And in that moment, we went from “provider” to “patient”

Being the trooper that he is, he went to work.  How he got there while driving flat was somewhat of an endeavor but he did get there.  He is no slouch, his job requires attendance as obligatory as mine does so ” calling in sick” might as well be grounds for treason or a guillotine. Calling in sick usually requires a death certificate, and that is iffy.  Employees are required to die on their days off and find appropriate replacement coverage.

While neither of us are physicians we are pretty well versed in the human body and we knew he had either herniated or ruptured a disc.  Our first call was to our PCP whom also happened to be our friend.  He said ” MRI” first step.  He also said ” by the way, I am retiring at the end of october and going overseas to do some medical missionary work”.  Well, that wasn’t the best of timing but at this point we didn’t have much we could say about that.

Getting an MRI isn’t just as easy as walking into the imaging center and saying ” Get er done”, unless you plan on paying full price out of your pocket. No,  we  ( being the doctor) had to request a PA.  Then the fun began.  The office sent us via phone to a imaging center near our house….that had closed 2 years ago.  The phone still worked but it re-directed us to its remaining office about 50 minutes away.  We talked with person 1 who said they do appointments on mon, wed and thursdays only.  Then we talked to person 2 who said person 1 was incorrect.  Person 3 said we had to pay a 500.00 “deposit” on  the procedure.  But the insurance said our copay was about $100.00.  One lady at insurance said NO PA required and next person on the line said it was required.  It was frustrating to call and get different answers every time a different person picked up the phone.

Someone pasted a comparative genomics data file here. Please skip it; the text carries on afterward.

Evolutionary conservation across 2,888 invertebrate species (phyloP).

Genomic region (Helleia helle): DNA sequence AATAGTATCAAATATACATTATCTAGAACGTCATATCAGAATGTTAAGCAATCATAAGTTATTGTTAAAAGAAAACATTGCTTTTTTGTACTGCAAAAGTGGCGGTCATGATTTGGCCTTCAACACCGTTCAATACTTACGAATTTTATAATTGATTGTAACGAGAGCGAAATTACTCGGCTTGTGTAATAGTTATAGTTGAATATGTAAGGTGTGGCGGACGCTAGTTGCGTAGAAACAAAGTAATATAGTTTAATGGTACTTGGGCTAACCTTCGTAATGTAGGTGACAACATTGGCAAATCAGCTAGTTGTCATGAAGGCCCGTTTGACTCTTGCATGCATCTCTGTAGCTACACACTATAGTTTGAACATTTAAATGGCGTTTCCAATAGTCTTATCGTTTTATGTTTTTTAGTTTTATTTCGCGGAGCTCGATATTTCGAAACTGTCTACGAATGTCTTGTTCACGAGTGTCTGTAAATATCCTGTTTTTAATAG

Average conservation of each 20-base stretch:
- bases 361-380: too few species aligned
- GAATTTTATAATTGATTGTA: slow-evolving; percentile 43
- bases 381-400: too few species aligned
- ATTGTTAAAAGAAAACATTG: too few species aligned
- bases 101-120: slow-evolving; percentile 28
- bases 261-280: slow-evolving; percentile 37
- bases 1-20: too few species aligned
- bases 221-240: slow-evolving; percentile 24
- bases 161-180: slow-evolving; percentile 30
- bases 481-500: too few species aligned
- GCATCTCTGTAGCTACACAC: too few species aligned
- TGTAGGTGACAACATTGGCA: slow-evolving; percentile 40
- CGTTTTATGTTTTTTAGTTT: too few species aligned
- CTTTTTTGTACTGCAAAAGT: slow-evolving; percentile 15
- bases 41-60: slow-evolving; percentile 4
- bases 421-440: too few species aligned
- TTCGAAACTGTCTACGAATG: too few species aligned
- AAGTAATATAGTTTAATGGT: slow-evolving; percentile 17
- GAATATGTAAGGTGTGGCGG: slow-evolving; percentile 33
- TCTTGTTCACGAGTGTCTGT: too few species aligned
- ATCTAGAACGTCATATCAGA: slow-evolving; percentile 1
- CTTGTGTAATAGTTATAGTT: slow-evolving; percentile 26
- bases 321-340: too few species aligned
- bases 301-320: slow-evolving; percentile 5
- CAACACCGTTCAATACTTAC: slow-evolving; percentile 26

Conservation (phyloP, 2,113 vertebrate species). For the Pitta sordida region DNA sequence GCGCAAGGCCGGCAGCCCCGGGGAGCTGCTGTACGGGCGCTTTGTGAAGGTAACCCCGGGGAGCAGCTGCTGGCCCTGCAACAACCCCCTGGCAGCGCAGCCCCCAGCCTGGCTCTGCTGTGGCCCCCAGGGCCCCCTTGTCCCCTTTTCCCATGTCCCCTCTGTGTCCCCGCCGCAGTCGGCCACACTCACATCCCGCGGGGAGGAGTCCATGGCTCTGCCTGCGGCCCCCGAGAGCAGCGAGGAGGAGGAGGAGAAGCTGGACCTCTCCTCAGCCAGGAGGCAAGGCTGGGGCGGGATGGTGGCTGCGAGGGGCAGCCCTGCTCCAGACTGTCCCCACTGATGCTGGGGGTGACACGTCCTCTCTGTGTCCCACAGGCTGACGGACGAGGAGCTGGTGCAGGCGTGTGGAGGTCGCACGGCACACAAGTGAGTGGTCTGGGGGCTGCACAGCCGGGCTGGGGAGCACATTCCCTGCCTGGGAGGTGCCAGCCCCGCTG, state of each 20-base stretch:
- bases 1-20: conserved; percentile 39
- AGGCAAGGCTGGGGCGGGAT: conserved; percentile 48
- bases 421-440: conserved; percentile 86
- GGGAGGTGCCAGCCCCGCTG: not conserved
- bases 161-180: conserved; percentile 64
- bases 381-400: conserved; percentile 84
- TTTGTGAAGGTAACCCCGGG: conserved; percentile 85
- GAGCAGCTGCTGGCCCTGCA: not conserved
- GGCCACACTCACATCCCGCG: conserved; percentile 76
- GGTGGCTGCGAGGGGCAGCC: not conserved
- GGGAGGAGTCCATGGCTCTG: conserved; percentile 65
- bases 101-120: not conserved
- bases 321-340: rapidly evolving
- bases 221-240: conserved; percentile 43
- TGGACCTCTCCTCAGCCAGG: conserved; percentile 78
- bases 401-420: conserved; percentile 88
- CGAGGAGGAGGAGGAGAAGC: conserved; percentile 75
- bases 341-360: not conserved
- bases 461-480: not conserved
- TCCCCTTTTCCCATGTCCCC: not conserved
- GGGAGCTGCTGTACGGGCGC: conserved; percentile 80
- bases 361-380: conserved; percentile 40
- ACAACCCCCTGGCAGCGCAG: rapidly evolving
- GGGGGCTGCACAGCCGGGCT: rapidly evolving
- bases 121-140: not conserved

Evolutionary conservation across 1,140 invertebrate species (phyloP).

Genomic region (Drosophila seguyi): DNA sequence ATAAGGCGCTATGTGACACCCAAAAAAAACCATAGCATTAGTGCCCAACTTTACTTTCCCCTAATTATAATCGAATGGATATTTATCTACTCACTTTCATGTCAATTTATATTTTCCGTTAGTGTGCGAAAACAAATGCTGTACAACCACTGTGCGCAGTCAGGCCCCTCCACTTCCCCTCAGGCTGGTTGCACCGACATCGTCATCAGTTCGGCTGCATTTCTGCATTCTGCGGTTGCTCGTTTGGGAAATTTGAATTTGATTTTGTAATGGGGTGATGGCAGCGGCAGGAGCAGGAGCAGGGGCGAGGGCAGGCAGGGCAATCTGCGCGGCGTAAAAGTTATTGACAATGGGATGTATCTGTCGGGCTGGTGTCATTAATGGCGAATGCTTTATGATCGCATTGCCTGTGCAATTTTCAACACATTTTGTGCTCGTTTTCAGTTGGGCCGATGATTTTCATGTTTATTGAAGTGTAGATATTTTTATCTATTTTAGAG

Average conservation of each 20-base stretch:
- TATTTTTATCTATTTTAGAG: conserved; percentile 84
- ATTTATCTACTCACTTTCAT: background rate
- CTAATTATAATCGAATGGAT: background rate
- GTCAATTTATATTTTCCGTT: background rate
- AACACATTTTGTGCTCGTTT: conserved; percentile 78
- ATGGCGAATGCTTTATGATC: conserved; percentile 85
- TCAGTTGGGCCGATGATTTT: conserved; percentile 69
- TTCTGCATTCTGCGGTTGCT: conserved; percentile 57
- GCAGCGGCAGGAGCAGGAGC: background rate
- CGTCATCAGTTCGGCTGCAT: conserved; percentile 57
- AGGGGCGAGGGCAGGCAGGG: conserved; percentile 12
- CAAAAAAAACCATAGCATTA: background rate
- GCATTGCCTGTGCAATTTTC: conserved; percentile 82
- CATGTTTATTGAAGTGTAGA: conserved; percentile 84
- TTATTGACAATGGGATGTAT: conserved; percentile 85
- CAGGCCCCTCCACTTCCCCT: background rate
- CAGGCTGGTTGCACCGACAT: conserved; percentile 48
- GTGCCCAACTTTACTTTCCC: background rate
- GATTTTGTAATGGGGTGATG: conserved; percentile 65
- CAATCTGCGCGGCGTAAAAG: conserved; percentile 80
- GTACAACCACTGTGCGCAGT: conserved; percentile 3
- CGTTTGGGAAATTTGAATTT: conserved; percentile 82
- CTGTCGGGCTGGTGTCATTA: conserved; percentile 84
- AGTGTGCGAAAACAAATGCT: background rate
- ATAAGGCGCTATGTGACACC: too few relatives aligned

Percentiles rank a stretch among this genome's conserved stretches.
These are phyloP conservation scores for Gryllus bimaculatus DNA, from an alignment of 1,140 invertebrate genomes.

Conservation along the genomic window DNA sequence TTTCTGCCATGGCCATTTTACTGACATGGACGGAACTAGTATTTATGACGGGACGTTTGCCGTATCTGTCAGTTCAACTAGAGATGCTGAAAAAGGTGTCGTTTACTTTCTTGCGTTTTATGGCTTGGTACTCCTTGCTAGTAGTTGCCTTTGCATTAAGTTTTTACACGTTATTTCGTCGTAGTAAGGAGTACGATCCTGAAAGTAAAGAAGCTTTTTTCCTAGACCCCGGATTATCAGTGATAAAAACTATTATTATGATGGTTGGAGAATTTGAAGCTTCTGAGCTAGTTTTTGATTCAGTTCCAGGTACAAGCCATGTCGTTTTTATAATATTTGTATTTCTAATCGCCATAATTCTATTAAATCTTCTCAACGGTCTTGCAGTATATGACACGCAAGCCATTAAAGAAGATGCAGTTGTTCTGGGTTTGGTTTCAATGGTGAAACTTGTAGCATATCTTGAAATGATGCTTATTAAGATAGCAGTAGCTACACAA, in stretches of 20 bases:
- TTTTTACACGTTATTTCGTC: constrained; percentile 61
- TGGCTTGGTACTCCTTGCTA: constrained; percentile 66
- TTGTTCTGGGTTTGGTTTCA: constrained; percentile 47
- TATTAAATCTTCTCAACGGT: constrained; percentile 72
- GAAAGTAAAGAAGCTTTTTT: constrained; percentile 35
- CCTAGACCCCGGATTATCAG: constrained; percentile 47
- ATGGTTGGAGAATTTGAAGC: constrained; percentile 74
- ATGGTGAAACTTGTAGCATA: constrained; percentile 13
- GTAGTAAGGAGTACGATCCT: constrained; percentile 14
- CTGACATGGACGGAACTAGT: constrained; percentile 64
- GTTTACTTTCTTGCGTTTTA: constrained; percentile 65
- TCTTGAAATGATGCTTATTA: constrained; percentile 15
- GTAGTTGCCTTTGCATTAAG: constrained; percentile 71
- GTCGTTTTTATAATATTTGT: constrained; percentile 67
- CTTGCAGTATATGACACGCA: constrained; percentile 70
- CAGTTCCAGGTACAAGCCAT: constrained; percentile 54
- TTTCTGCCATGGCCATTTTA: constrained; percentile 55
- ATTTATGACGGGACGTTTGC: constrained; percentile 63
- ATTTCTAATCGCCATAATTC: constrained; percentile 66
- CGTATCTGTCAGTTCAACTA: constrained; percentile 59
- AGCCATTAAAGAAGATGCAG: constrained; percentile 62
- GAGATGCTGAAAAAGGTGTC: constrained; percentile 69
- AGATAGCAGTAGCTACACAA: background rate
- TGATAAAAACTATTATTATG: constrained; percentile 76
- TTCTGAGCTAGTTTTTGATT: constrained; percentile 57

An aside:  on a scale of 1-10,  I would rate myself a solid 9 as far as knowledgeable about  insurance and its rules and procedures.  Only an insider in the insurance industry might have a better go at it, but after all these years, I  know the verbiage, the routes and how to say WHAT to get what we need.  Nevertheless….

It took nearly 2 weeks before it was all straightened out–correct information, correct pricing and correct location about 4 miles from the house. It confirmed what we had believed:  Herniated disc right on the sciatic nerve and moderate to severe stenosis.  Ouchie.

Dr PCP said the first step would be to have a cortisone shot injected in to the site to reduce the swelling.  Getting that authorized was about as simple as navigating razor wire buck naked.  You may actually survive it, but you will be shredded in the process. It  took nearly 3 weeks of waiting, a dozen phone calls and actually required a hospital admission ( give me your clothes, here is your paper gown). The doc was very nice, very thorough and said basically ” ya, it may or may not help”.

It was a 5 minute procedure that took about 5 HOURS from  parking lot to parking lot. It was a process nearly identical to getting the MRI. Only this procedure cost us out of pocket about 700.00.  So we are now into it about 800.00 give or take.  We got the itemized bill later ( much later) on.  The “cost” of the triamcinolone injection ( drug only) was 125.00.  I should have bought it from my wholesaler and handed it to the doc…” here, this is same med only you won’t charge me a ten-thousand fold price increase for it”  ( that might have not gone over so well ya think??)

They said it would take 2 weeks before we might see a benefit.

No benefit was seen after 2,3 or 4 weeks.  More to come.. Time to see his holiness the surgeon…